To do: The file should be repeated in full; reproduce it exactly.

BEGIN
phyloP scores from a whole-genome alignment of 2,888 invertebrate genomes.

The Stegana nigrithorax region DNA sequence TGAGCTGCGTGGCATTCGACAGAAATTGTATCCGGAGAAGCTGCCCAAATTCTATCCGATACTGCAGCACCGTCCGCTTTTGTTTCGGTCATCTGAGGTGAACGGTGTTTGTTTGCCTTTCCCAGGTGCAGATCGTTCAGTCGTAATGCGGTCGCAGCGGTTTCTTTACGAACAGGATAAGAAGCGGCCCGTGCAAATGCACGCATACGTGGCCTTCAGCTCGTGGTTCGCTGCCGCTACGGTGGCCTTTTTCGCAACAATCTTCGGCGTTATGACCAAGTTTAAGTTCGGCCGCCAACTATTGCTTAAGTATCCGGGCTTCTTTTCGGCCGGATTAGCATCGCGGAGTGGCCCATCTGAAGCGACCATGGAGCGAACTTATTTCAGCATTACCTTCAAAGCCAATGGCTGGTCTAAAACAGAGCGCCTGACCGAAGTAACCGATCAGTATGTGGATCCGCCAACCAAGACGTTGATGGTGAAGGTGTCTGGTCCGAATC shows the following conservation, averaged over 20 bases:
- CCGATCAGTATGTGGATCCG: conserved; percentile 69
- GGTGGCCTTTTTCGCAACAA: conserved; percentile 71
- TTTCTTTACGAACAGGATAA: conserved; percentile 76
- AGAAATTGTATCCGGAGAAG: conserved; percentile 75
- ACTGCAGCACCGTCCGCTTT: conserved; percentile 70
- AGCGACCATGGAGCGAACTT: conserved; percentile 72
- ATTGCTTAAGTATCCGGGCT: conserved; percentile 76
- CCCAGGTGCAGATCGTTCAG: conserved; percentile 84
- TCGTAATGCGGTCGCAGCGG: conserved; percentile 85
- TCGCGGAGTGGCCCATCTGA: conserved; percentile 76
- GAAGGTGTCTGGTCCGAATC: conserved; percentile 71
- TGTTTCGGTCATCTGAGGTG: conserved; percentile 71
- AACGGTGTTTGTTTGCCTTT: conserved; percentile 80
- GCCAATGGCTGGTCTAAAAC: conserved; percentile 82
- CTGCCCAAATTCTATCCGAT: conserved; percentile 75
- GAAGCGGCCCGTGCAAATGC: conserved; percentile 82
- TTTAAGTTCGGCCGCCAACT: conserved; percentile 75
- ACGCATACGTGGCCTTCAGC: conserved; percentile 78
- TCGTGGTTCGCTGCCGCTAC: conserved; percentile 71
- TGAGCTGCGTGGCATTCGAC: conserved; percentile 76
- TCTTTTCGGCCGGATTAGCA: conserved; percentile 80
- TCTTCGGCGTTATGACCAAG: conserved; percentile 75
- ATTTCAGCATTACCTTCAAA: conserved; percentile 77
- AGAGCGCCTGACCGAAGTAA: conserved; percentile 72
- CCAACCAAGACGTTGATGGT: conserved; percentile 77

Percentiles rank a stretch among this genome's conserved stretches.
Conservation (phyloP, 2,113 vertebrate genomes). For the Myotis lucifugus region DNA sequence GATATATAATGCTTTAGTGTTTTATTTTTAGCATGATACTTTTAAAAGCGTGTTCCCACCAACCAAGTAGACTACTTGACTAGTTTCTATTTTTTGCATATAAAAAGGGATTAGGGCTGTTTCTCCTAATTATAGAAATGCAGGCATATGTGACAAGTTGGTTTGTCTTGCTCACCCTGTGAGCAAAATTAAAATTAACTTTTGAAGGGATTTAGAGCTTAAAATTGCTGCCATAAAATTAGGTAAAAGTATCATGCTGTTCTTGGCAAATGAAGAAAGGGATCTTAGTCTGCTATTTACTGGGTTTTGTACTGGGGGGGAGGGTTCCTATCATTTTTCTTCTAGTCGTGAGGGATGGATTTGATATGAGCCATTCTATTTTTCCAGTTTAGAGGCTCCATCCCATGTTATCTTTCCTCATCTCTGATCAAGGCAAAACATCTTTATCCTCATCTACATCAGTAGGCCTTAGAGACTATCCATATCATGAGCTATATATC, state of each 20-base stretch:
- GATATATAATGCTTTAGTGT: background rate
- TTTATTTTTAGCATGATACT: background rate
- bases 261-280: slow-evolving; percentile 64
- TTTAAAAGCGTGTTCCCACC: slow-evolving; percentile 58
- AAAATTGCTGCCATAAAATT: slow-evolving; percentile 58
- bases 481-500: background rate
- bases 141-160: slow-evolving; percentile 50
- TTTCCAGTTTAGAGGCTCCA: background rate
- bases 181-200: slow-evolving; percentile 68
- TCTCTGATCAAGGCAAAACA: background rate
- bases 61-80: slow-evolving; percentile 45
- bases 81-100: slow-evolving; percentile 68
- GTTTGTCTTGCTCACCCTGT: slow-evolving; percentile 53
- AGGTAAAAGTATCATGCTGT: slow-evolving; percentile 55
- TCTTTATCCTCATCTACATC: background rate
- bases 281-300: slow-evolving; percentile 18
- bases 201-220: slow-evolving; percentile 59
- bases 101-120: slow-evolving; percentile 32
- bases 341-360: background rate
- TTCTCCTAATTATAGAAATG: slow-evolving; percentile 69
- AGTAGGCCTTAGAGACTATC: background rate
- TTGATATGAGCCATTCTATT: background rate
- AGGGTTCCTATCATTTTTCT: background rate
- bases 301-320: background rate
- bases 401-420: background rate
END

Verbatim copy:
phyloP scores from a whole-genome alignment of 2,888 invertebrate genomes.

The Stegana nigrithorax region DNA sequence TGAGCTGCGTGGCATTCGACAGAAATTGTATCCGGAGAAGCTGCCCAAATTCTATCCGATACTGCAGCACCGTCCGCTTTTGTTTCGGTCATCTGAGGTGAACGGTGTTTGTTTGCCTTTCCCAGGTGCAGATCGTTCAGTCGTAATGCGGTCGCAGCGGTTTCTTTACGAACAGGATAAGAAGCGGCCCGTGCAAATGCACGCATACGTGGCCTTCAGCTCGTGGTTCGCTGCCGCTACGGTGGCCTTTTTCGCAACAATCTTCGGCGTTATGACCAAGTTTAAGTTCGGCCGCCAACTATTGCTTAAGTATCCGGGCTTCTTTTCGGCCGGATTAGCATCGCGGAGTGGCCCATCTGAAGCGACCATGGAGCGAACTTATTTCAGCATTACCTTCAAAGCCAATGGCTGGTCTAAAACAGAGCGCCTGACCGAAGTAACCGATCAGTATGTGGATCCGCCAACCAAGACGTTGATGGTGAAGGTGTCTGGTCCGAATC shows the following conservation, averaged over 20 bases:
- CCGATCAGTATGTGGATCCG: conserved; percentile 69
- GGTGGCCTTTTTCGCAACAA: conserved; percentile 71
- TTTCTTTACGAACAGGATAA: conserved; percentile 76
- AGAAATTGTATCCGGAGAAG: conserved; percentile 75
- ACTGCAGCACCGTCCGCTTT: conserved; percentile 70
- AGCGACCATGGAGCGAACTT: conserved; percentile 72
- ATTGCTTAAGTATCCGGGCT: conserved; percentile 76
- CCCAGGTGCAGATCGTTCAG: conserved; percentile 84
- TCGTAATGCGGTCGCAGCGG: conserved; percentile 85
- TCGCGGAGTGGCCCATCTGA: conserved; percentile 76
- GAAGGTGTCTGGTCCGAATC: conserved; percentile 71
- TGTTTCGGTCATCTGAGGTG: conserved; percentile 71
- AACGGTGTTTGTTTGCCTTT: conserved; percentile 80
- GCCAATGGCTGGTCTAAAAC: conserved; percentile 82
- CTGCCCAAATTCTATCCGAT: conserved; percentile 75
- GAAGCGGCCCGTGCAAATGC: conserved; percentile 82
- TTTAAGTTCGGCCGCCAACT: conserved; percentile 75
- ACGCATACGTGGCCTTCAGC: conserved; percentile 78
- TCGTGGTTCGCTGCCGCTAC: conserved; percentile 71
- TGAGCTGCGTGGCATTCGAC: conserved; percentile 76
- TCTTTTCGGCCGGATTAGCA: conserved; percentile 80
- TCTTCGGCGTTATGACCAAG: conserved; percentile 75
- ATTTCAGCATTACCTTCAAA: conserved; percentile 77
- AGAGCGCCTGACCGAAGTAA: conserved; percentile 72
- CCAACCAAGACGTTGATGGT: conserved; percentile 77

Percentiles rank a stretch among this genome's conserved stretches.
Conservation (phyloP, 2,113 vertebrate genomes). For the Myotis lucifugus region DNA sequence GATATATAATGCTTTAGTGTTTTATTTTTAGCATGATACTTTTAAAAGCGTGTTCCCACCAACCAAGTAGACTACTTGACTAGTTTCTATTTTTTGCATATAAAAAGGGATTAGGGCTGTTTCTCCTAATTATAGAAATGCAGGCATATGTGACAAGTTGGTTTGTCTTGCTCACCCTGTGAGCAAAATTAAAATTAACTTTTGAAGGGATTTAGAGCTTAAAATTGCTGCCATAAAATTAGGTAAAAGTATCATGCTGTTCTTGGCAAATGAAGAAAGGGATCTTAGTCTGCTATTTACTGGGTTTTGTACTGGGGGGGAGGGTTCCTATCATTTTTCTTCTAGTCGTGAGGGATGGATTTGATATGAGCCATTCTATTTTTCCAGTTTAGAGGCTCCATCCCATGTTATCTTTCCTCATCTCTGATCAAGGCAAAACATCTTTATCCTCATCTACATCAGTAGGCCTTAGAGACTATCCATATCATGAGCTATATATC, state of each 20-base stretch:
- GATATATAATGCTTTAGTGT: background rate
- TTTATTTTTAGCATGATACT: background rate
- bases 261-280: slow-evolving; percentile 64
- TTTAAAAGCGTGTTCCCACC: slow-evolving; percentile 58
- AAAATTGCTGCCATAAAATT: slow-evolving; percentile 58
- bases 481-500: background rate
- bases 141-160: slow-evolving; percentile 50
- TTTCCAGTTTAGAGGCTCCA: background rate
- bases 181-200: slow-evolving; percentile 68
- TCTCTGATCAAGGCAAAACA: background rate
- bases 61-80: slow-evolving; percentile 45
- bases 81-100: slow-evolving; percentile 68
- GTTTGTCTTGCTCACCCTGT: slow-evolving; percentile 53
- AGGTAAAAGTATCATGCTGT: slow-evolving; percentile 55
- TCTTTATCCTCATCTACATC: background rate
- bases 281-300: slow-evolving; percentile 18
- bases 201-220: slow-evolving; percentile 59
- bases 101-120: slow-evolving; percentile 32
- bases 341-360: background rate
- TTCTCCTAATTATAGAAATG: slow-evolving; percentile 69
- AGTAGGCCTTAGAGACTATC: background rate
- TTGATATGAGCCATTCTATT: background rate
- AGGGTTCCTATCATTTTTCT: background rate
- bases 301-320: background rate
- bases 401-420: background rate